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The UN 2030 Development Agenda and the 17 Sustainable Development Goals (SDGs) recognises that water is embedded in all forms of development – food security, health, and poverty reduction, and in sustaining economic growth in agriculture, industry and energy generation, and in maintaining healthy ecosystems. Indeed, SDG 6 Ensure availability and sustainable management of water and sanitation and known as the ‘Water Goal’ reflects that future social development and economic prosperity depends on sustainable management of freshwater resources and ecosystems.
The UN 2030 Agenda is now in its third year and Professor Uhlenbrook is leading a major evidenced-based review to establish the global baseline status of SDG 6 and what more needs to be done to achieve this goal by 2030. This is still a ‘work in progress’ but he will present some of the findings of this review and the options for policy and decision-makers seeking ways of enabling and accelerating progress within the overall 2030 Agenda.
Professor Uhlenbrook (since 2015) is Director of UNESCO Programme Office for Global Water Assessment and coordinator of the annual UN World Water Development Report (WWDR)This includes the Synthesis Report on SDG 6 which involves 14 international agencies and reports on behalf of the UN System to the High Level Political Forum (HLPF) in July 2018.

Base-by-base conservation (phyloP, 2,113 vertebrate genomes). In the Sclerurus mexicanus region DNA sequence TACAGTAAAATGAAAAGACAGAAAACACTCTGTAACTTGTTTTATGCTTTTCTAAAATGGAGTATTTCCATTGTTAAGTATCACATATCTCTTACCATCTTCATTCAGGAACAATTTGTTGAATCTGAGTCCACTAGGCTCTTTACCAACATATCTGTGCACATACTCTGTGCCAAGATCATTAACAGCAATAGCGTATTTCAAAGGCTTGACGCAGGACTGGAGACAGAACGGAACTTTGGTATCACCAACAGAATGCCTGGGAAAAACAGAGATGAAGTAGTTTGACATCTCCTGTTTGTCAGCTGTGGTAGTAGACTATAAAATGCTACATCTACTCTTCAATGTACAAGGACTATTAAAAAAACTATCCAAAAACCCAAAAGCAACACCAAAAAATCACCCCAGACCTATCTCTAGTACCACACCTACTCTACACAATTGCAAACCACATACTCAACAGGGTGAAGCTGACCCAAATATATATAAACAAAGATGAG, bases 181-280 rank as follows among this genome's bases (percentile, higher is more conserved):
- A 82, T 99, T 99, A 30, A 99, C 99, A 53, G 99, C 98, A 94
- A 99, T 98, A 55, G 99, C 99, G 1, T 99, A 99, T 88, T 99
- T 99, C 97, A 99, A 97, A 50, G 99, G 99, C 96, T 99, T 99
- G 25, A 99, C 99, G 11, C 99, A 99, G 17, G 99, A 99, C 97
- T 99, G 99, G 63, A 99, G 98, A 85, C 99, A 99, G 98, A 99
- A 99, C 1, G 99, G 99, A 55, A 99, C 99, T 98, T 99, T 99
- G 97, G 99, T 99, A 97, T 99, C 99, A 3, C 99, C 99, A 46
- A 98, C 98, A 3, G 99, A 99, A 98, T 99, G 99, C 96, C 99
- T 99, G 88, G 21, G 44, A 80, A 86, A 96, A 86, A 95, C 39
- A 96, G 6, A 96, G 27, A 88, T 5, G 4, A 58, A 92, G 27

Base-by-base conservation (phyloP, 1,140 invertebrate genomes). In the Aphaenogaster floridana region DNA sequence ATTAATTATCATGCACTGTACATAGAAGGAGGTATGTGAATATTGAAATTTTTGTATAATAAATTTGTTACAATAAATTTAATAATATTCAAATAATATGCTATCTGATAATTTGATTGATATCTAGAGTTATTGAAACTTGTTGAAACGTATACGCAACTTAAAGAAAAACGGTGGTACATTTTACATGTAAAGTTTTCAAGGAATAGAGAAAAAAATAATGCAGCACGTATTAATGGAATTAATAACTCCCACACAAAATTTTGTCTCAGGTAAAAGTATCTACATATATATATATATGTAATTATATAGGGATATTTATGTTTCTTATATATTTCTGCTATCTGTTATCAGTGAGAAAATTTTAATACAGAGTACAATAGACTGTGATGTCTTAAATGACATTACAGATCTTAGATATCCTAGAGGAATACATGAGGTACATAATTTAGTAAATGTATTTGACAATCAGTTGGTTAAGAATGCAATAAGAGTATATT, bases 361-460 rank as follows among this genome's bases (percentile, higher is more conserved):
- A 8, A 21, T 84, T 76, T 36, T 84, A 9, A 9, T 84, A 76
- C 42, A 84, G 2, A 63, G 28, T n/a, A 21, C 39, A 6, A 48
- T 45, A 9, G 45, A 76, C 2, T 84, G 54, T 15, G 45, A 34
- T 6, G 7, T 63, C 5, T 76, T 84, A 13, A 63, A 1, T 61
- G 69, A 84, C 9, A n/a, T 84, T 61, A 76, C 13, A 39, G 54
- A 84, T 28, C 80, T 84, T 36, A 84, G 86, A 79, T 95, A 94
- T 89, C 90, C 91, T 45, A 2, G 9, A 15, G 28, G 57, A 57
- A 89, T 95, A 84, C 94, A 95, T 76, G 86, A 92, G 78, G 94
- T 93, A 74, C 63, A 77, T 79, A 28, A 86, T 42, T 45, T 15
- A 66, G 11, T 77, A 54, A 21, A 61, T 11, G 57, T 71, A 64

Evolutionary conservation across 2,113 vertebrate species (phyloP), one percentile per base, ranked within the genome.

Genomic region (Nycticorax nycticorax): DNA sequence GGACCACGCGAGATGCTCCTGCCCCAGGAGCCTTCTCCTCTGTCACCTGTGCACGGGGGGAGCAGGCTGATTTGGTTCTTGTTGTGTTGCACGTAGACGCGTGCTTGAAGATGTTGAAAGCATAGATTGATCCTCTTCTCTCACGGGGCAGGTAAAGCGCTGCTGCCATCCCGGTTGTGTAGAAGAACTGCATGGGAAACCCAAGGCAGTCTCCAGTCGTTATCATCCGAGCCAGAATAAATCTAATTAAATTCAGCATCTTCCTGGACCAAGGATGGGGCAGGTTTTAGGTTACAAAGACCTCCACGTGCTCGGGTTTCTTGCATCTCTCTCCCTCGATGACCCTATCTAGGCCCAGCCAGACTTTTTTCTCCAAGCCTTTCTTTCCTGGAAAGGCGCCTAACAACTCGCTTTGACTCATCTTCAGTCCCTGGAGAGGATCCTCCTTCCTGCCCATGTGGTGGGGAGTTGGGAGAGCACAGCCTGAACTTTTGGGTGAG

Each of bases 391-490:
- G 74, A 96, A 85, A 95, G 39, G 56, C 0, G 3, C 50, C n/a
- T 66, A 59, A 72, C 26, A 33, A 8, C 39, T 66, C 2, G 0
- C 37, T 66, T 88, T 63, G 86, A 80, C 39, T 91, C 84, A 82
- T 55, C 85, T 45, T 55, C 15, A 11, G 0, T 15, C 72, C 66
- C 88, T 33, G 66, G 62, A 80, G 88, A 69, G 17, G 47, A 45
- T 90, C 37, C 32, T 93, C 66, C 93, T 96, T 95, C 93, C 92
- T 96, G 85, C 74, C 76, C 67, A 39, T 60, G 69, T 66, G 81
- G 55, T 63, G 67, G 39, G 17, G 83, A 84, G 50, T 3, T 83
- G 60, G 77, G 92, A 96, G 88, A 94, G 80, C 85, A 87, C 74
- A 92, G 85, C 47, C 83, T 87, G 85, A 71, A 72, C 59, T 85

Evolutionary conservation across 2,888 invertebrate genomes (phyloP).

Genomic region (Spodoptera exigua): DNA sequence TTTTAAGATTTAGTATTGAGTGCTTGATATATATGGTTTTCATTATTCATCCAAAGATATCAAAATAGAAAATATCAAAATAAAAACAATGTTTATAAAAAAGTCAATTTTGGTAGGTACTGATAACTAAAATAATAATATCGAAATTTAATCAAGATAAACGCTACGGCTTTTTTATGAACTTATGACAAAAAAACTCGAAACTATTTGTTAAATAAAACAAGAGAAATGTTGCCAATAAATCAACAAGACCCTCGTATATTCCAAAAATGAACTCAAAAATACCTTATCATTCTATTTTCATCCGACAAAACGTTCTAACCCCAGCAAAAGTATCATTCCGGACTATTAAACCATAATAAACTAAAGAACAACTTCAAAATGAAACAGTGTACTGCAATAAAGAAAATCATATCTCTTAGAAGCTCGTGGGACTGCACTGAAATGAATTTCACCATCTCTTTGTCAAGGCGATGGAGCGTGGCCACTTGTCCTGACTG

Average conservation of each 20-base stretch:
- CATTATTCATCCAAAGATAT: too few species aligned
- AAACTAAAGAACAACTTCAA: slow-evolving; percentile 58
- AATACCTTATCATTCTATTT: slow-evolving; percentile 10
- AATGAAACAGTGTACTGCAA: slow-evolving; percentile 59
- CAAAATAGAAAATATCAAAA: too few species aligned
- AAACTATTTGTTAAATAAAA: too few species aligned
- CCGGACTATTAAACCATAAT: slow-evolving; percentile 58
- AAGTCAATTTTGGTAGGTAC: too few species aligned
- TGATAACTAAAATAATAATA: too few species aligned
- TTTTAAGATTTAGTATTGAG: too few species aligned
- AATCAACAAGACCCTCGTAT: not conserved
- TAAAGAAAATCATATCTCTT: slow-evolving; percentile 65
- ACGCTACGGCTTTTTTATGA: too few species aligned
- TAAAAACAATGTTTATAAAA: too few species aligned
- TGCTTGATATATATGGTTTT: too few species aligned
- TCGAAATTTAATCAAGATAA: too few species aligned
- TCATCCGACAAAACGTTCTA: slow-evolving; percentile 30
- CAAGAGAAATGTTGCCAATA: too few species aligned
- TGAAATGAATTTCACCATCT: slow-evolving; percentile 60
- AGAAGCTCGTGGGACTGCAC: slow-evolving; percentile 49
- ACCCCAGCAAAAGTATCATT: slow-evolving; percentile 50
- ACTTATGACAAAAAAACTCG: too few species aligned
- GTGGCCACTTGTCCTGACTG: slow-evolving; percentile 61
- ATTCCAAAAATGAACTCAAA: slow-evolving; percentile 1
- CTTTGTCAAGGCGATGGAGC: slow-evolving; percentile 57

Prior to this he was Professor of Hydrology at UNESCO-IHE Delft, The Netherlands (since 2005), and also Deputy Director (Vice-Rector) for Academic and Student Affairs and Director and acting Rector (2014-2015). He is also professor of Experimental Hydrology at Delft University of Technology, The Netherlands (since 2009). He graduated in hydrology and soil sciences and holds a PhD from the University of Freiburg.
Professor Uhlenbrook is keen to translate science-based water knowledge to effective policies and strategies that contribute to environmental, economic and societal sustainability. His expertise includes water assessments, hydrological process research, river basin modelling and water resources management. Many of his research and development projects have demonstrated the impact of global changes on water cycle dynamics in different hydro-climate regions in Africa and Asia.
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